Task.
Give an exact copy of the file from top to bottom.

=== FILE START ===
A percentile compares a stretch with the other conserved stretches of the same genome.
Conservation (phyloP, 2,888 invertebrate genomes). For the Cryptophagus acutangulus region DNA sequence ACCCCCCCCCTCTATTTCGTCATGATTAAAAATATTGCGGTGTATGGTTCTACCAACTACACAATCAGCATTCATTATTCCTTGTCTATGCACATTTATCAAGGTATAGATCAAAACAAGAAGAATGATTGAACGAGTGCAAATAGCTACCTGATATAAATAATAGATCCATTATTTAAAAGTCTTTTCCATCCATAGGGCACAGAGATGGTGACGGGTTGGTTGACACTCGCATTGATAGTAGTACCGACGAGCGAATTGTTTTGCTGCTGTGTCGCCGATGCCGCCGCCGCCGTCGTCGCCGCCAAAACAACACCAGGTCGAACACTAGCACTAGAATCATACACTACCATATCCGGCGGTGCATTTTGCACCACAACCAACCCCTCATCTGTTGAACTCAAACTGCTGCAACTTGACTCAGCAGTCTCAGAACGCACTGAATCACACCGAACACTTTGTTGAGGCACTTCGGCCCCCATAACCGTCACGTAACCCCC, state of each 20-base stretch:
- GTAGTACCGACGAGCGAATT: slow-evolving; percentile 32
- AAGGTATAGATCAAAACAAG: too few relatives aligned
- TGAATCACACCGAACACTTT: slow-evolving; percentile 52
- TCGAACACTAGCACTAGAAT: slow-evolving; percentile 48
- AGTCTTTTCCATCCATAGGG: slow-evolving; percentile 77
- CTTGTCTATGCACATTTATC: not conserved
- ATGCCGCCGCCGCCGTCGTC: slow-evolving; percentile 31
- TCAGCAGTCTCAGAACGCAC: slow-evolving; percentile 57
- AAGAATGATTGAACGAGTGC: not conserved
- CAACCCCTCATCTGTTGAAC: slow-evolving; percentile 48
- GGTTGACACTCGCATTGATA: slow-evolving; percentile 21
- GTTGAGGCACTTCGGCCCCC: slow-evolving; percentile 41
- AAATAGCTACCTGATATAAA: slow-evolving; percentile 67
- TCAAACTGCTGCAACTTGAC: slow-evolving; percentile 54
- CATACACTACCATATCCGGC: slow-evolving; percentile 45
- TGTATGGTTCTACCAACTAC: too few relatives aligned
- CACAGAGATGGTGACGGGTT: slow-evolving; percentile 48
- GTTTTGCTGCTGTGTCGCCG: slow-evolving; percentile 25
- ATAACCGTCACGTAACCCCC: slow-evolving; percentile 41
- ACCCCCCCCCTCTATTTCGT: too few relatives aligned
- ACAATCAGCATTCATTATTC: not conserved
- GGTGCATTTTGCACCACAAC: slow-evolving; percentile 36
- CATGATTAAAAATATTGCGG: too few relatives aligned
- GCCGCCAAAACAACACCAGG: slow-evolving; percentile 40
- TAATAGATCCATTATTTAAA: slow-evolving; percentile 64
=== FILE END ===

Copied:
A percentile compares a stretch with the other conserved stretches of the same genome.
Conservation (phyloP, 2,888 invertebrate genomes). For the Cryptophagus acutangulus region DNA sequence ACCCCCCCCCTCTATTTCGTCATGATTAAAAATATTGCGGTGTATGGTTCTACCAACTACACAATCAGCATTCATTATTCCTTGTCTATGCACATTTATCAAGGTATAGATCAAAACAAGAAGAATGATTGAACGAGTGCAAATAGCTACCTGATATAAATAATAGATCCATTATTTAAAAGTCTTTTCCATCCATAGGGCACAGAGATGGTGACGGGTTGGTTGACACTCGCATTGATAGTAGTACCGACGAGCGAATTGTTTTGCTGCTGTGTCGCCGATGCCGCCGCCGCCGTCGTCGCCGCCAAAACAACACCAGGTCGAACACTAGCACTAGAATCATACACTACCATATCCGGCGGTGCATTTTGCACCACAACCAACCCCTCATCTGTTGAACTCAAACTGCTGCAACTTGACTCAGCAGTCTCAGAACGCACTGAATCACACCGAACACTTTGTTGAGGCACTTCGGCCCCCATAACCGTCACGTAACCCCC, state of each 20-base stretch:
- GTAGTACCGACGAGCGAATT: slow-evolving; percentile 32
- AAGGTATAGATCAAAACAAG: too few relatives aligned
- TGAATCACACCGAACACTTT: slow-evolving; percentile 52
- TCGAACACTAGCACTAGAAT: slow-evolving; percentile 48
- AGTCTTTTCCATCCATAGGG: slow-evolving; percentile 77
- CTTGTCTATGCACATTTATC: not conserved
- ATGCCGCCGCCGCCGTCGTC: slow-evolving; percentile 31
- TCAGCAGTCTCAGAACGCAC: slow-evolving; percentile 57
- AAGAATGATTGAACGAGTGC: not conserved
- CAACCCCTCATCTGTTGAAC: slow-evolving; percentile 48
- GGTTGACACTCGCATTGATA: slow-evolving; percentile 21
- GTTGAGGCACTTCGGCCCCC: slow-evolving; percentile 41
- AAATAGCTACCTGATATAAA: slow-evolving; percentile 67
- TCAAACTGCTGCAACTTGAC: slow-evolving; percentile 54
- CATACACTACCATATCCGGC: slow-evolving; percentile 45
- TGTATGGTTCTACCAACTAC: too few relatives aligned
- CACAGAGATGGTGACGGGTT: slow-evolving; percentile 48
- GTTTTGCTGCTGTGTCGCCG: slow-evolving; percentile 25
- ATAACCGTCACGTAACCCCC: slow-evolving; percentile 41
- ACCCCCCCCCTCTATTTCGT: too few relatives aligned
- ACAATCAGCATTCATTATTC: not conserved
- GGTGCATTTTGCACCACAAC: slow-evolving; percentile 36
- CATGATTAAAAATATTGCGG: too few relatives aligned
- GCCGCCAAAACAACACCAGG: slow-evolving; percentile 40
- TAATAGATCCATTATTTAAA: slow-evolving; percentile 64